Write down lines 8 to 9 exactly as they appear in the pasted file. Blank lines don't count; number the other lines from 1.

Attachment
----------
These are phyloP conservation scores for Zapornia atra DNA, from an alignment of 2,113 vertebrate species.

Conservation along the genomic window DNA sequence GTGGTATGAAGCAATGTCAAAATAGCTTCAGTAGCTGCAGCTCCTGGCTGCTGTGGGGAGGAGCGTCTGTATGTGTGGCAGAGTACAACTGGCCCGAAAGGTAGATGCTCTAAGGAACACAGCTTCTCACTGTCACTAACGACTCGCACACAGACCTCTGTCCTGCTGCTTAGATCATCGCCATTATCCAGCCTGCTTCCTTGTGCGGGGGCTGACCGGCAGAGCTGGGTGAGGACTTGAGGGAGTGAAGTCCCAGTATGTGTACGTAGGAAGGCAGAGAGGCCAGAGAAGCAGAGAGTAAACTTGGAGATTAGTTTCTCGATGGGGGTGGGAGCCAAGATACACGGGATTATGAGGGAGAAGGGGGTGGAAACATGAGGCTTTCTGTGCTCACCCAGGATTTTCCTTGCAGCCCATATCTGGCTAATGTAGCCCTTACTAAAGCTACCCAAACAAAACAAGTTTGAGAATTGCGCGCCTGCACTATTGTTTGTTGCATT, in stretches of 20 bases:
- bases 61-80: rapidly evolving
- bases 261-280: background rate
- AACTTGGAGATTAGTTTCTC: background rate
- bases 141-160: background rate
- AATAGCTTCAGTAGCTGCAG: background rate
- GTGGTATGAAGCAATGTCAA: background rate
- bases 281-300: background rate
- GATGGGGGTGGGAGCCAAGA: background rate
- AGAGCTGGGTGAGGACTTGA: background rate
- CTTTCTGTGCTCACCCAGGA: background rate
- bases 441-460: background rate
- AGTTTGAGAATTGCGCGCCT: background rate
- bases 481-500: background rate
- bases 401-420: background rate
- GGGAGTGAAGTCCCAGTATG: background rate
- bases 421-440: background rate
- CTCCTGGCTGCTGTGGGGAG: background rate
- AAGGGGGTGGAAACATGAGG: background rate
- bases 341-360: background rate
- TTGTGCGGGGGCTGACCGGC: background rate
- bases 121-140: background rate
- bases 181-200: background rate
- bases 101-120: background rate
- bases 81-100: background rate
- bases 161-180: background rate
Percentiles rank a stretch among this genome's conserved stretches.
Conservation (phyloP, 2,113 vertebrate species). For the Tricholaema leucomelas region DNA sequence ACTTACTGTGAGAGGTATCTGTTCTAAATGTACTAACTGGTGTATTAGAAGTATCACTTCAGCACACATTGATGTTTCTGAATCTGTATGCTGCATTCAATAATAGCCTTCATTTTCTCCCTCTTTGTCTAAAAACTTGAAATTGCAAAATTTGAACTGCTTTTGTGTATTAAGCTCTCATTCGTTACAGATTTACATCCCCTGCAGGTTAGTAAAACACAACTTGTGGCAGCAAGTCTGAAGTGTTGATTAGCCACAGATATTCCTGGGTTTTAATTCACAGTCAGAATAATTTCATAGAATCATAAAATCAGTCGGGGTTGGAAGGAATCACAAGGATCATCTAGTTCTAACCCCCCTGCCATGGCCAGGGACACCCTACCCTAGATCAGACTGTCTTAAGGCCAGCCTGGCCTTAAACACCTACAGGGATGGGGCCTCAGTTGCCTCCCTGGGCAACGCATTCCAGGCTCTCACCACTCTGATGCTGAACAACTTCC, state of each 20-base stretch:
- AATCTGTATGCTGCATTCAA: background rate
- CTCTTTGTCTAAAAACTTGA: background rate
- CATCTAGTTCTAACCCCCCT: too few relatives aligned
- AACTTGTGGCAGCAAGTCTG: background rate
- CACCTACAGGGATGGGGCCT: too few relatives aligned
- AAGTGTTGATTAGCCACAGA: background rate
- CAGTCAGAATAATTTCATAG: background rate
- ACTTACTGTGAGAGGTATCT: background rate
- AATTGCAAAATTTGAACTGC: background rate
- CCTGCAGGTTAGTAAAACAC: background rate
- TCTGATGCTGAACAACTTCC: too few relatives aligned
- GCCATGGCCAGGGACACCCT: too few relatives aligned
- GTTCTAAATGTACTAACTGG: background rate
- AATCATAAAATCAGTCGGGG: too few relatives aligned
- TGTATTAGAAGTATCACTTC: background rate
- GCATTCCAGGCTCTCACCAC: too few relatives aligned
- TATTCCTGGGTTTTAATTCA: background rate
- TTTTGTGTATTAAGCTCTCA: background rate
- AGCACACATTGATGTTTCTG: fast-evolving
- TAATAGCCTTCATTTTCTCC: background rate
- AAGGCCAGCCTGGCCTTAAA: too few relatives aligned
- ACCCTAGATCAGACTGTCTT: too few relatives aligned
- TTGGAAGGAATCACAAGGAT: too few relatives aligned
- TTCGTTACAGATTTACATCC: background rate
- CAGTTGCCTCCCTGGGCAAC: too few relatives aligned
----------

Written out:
- GTGGTATGAAGCAATGTCAA: background rate
- bases 281-300: background rate